In these times of great economic uncertainty, the fibre industry is a great South African success story and proof of how the private sector can drive economic development, says Jessica Spira, Business Development Director at Rand Merchant Bank (RMB).
The bank was the joint mandated lead arranger and co-funder of a R16-billion senior debt financing package provided to Community Investment Ventures Holdings (CIVH), concluded in December 2019, to help fund the expansion of their operating companies Vumatel and Dark Fibre Africa, the country’s two largest privately-owned providers of fibre infrastructure.
“Funders don’t put that kind of money into a business unless it has solid, long-term growth potential. The R16-billion transaction is one of the largest of its kind in recent South African corporate history.”
Spira describes the growth of fibre in recent years as “explosive” driven by the massive demand for data services and video streaming.
Since the onset of COVID-19 and the consequential lockdown, reliable and fast Internet connectivity has become a vital requirement for businesses and individuals working and learning from home.
Expansion in the digital economy and the resultant exponential growth in demand for connectivity is driving the laying of underground fibre-optic cables to feed internet-hungry homes and businesses.
It is arguably the highest-growth industry in South Africa today, outstripping other sectors of the economy – even before the current crisis.
Dark Fibre Africa, which builds underground fibre-optic rings around major cities and provides enterprise connectivity, has laid approximately 13 000 km of cable largely in the major metropolitan areas across the country – that’s more than nine times the distance between Johannesburg and Cape Town.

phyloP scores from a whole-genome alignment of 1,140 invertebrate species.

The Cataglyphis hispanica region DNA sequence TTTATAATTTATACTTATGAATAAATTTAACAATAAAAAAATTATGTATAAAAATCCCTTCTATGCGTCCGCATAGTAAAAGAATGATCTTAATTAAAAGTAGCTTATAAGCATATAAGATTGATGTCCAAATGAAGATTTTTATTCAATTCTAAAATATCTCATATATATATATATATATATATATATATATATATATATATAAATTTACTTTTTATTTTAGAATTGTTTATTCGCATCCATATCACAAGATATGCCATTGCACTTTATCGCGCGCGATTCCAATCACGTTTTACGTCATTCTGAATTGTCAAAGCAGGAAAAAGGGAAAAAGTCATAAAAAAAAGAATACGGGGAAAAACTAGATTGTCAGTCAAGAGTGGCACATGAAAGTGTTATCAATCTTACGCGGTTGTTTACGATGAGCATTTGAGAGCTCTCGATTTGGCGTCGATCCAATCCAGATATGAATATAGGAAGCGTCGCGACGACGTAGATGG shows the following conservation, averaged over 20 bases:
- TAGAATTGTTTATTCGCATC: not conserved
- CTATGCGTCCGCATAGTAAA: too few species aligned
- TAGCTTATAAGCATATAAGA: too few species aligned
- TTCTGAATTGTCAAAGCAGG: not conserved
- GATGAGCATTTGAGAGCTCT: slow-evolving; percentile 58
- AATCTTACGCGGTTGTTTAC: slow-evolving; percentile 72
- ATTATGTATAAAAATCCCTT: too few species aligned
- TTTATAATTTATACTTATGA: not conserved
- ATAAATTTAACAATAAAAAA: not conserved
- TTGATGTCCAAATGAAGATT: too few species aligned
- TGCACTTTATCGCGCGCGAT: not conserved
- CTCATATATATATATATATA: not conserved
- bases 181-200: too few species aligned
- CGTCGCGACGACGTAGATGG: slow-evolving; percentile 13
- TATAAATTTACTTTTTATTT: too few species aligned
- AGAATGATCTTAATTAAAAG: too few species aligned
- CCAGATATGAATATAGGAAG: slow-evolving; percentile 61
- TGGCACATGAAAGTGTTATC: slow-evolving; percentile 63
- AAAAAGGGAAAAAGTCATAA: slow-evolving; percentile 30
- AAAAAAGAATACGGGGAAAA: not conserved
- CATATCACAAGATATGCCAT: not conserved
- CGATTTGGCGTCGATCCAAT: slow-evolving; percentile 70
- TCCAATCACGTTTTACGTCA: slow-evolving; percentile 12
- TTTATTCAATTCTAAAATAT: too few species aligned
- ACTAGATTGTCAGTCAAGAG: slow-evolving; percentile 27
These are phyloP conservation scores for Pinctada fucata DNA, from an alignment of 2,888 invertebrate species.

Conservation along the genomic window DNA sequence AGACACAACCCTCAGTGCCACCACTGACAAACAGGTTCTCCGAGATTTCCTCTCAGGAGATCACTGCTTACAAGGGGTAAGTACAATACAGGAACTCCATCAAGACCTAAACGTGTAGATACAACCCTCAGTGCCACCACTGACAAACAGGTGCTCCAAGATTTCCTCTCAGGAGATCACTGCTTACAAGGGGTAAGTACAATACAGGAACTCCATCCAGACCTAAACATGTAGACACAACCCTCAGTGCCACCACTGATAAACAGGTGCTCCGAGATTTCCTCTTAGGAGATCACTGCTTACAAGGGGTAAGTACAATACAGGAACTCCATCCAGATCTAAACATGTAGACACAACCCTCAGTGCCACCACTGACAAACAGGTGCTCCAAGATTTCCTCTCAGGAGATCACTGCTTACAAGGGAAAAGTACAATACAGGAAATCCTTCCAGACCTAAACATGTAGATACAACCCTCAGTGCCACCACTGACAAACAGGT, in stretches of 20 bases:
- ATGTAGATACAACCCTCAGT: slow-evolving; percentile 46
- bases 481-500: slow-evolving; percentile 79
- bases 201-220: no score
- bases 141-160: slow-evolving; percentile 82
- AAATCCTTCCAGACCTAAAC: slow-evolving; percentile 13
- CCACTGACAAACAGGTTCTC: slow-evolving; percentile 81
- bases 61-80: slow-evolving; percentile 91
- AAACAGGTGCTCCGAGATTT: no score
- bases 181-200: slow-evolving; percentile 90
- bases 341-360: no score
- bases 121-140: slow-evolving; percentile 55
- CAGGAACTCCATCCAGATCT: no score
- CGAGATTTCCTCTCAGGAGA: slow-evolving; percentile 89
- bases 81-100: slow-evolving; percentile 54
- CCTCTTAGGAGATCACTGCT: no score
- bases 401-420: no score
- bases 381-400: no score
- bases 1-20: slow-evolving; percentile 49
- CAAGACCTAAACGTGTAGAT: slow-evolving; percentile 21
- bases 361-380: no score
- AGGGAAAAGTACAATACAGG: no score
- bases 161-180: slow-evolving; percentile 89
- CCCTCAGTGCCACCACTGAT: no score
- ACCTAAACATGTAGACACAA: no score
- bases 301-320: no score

Vumatel specialises in providing fibre to the home. In the five years since it started operating, the company has installed fibre running past more than 600,000 homes, of which around 30% are now connected to the internet.
“What started out as a luxury installation for homes in wealthy suburbs has spread rapidly into middle-class homes and is now starting to appear in townships and high-density suburbs,” says Spira, referring to a recent successful pilot project in Mitchells Plain in Cape Town.
“Just like the cellphone, fibre is becoming a mass-market product that is connecting millions of South Africans and giving them reliable, affordable access to broadband internet at home. Demand for movie-streaming services such as Netflix and Showmax are a major driver, and this is even more amplified by the latest needs to work and learn from home.”
Vumatel, Dark Fibre Africa and other companies in this sector build the infrastructure, lay the fibre and maintain it. Any internet service provider can then provide the user with services on the network.
“To draw a parallel, Vumatel provides the railway tracks, but not the trains. It’s open-access infrastructure that anyone can use. This encourages competition and helps to keep prices down,” explains Spira.
Businesses were the first to get into fibre and continue to expand their connectivity.
Spira says nearly 300 000 companies, large and small, are already connected to these fibre networks, and the number is growing every day.
The advantages are speed, security and reliability.